One year later: Benefits from the search for MH370
Updated: 2015-03-06 14:28
A member of staff at satellite communications company Inmarsat works in front of a screen showing subscribers using their service throughout the world, at their headquarters in London in this March 25, 2014 file photo.[Photo/Agencies]
Possible satellite improvements
The search exposed some of the limitations of satellite images, said Joseph Bermudez Jr., the co-founder of Longmont, Colo.-based AllSource Analysis. Over the long term, he said, it may prompt companies to improve the technical capabilities of their satellites -- for instance, by having them detect different and enhanced light wavelengths.
Many people assumed that, like in the movies, they could scour satellite images to see the plane veering off course or spot its wreckage. In reality, Bermudez said, commercial satellites aren't generally aimed to take images over remote stretches of ocean and when they do, the images are often unclear and need experts to decipher them.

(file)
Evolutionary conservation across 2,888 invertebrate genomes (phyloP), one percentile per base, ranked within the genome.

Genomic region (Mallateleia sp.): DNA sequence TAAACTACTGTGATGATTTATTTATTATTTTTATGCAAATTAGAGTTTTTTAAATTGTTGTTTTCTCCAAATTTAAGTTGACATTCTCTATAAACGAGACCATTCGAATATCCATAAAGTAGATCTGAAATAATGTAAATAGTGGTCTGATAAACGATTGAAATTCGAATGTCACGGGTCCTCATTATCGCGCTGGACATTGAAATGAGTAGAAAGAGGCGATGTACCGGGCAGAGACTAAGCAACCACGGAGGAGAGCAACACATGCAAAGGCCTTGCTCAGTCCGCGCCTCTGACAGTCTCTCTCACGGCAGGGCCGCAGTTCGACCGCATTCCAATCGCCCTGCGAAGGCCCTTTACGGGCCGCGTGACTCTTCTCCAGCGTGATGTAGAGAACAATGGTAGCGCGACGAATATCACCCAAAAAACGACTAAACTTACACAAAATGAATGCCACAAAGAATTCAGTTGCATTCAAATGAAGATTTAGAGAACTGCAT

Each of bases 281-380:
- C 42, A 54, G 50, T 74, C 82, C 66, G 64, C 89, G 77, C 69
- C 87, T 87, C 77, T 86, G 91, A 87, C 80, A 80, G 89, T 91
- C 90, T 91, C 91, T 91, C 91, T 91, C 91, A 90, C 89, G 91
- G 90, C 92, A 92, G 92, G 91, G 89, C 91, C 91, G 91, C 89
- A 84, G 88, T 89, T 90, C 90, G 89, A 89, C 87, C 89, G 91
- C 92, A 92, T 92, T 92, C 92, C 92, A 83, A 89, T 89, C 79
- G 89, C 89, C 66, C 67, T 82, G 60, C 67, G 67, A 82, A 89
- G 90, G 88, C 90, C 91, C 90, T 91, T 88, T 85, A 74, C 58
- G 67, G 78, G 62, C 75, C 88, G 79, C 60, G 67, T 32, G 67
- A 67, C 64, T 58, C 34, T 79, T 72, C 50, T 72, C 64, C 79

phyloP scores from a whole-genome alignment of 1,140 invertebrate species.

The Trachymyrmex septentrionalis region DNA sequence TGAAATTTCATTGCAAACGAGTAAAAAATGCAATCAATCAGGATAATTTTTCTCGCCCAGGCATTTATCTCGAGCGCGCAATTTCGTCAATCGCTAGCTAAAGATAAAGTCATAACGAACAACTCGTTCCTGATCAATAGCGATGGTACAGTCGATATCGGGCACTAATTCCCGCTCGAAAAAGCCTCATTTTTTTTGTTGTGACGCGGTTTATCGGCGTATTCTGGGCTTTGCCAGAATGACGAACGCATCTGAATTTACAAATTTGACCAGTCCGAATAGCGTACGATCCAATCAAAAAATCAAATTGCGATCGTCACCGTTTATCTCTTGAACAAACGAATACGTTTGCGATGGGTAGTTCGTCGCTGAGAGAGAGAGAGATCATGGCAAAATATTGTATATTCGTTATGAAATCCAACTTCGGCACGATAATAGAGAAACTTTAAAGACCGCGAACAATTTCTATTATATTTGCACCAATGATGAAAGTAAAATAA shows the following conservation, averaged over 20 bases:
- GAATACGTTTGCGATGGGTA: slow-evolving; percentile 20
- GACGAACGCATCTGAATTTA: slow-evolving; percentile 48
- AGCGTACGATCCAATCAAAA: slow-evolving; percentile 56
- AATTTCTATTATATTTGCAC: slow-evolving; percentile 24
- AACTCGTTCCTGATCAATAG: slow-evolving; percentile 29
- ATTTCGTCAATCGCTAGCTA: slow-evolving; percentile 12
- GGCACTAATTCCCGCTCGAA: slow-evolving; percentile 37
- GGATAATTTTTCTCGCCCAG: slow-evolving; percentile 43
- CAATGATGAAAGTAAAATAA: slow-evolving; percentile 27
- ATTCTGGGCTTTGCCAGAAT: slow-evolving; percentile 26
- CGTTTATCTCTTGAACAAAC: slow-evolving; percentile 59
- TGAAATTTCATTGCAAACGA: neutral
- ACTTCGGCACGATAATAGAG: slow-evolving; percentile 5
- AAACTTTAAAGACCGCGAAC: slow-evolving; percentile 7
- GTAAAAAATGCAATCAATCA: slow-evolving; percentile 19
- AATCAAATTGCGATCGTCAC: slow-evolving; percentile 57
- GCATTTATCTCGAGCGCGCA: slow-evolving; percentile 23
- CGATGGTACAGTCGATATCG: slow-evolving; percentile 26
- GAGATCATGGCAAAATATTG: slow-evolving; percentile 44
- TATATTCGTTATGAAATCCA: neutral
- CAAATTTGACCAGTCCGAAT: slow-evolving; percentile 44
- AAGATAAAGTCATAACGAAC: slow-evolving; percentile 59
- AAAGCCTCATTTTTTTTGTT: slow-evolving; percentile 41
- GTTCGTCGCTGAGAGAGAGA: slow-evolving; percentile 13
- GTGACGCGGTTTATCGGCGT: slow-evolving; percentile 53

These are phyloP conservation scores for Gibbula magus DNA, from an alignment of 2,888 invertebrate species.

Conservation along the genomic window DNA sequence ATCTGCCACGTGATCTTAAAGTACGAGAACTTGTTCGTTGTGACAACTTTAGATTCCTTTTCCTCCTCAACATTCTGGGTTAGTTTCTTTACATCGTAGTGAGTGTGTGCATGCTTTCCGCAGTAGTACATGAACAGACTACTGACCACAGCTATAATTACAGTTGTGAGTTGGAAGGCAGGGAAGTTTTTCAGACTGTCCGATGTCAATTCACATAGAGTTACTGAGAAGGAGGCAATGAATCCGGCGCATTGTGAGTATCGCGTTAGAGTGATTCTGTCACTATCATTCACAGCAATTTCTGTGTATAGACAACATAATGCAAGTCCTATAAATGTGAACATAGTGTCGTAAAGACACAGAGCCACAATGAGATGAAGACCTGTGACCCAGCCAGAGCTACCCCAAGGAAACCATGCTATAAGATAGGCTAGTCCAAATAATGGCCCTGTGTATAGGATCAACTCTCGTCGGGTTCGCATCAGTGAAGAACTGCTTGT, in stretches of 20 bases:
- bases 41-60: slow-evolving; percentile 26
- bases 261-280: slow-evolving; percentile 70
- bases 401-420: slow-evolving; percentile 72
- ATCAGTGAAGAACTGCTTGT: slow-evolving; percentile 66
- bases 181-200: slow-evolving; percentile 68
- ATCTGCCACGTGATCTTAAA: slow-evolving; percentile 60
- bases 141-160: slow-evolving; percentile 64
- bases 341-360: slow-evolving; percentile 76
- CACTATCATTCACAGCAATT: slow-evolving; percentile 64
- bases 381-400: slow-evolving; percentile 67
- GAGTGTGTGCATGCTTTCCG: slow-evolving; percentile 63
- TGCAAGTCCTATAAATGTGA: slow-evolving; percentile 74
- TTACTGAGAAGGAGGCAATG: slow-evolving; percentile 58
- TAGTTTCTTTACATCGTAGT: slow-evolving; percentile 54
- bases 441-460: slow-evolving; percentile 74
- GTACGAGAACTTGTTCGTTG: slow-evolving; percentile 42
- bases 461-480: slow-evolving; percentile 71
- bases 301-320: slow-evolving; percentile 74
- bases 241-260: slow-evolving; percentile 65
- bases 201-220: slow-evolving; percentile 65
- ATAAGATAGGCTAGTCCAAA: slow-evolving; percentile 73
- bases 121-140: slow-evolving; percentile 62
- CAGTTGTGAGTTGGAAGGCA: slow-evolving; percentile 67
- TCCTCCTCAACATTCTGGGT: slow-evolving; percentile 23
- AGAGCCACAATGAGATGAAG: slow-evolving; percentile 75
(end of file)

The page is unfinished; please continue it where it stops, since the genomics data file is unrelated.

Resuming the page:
He said there was such high interest in the plane's disappearance that amateurs around the world studied satellite images on crowd-sourcing websites to identify between 2 million and 3 million possible sightings of the plane or its debris.
"Not one of them was correct," he said. He added that people need to be better trained in reading such images before they are turned loose on the task. Improved image quality, he added, could also help.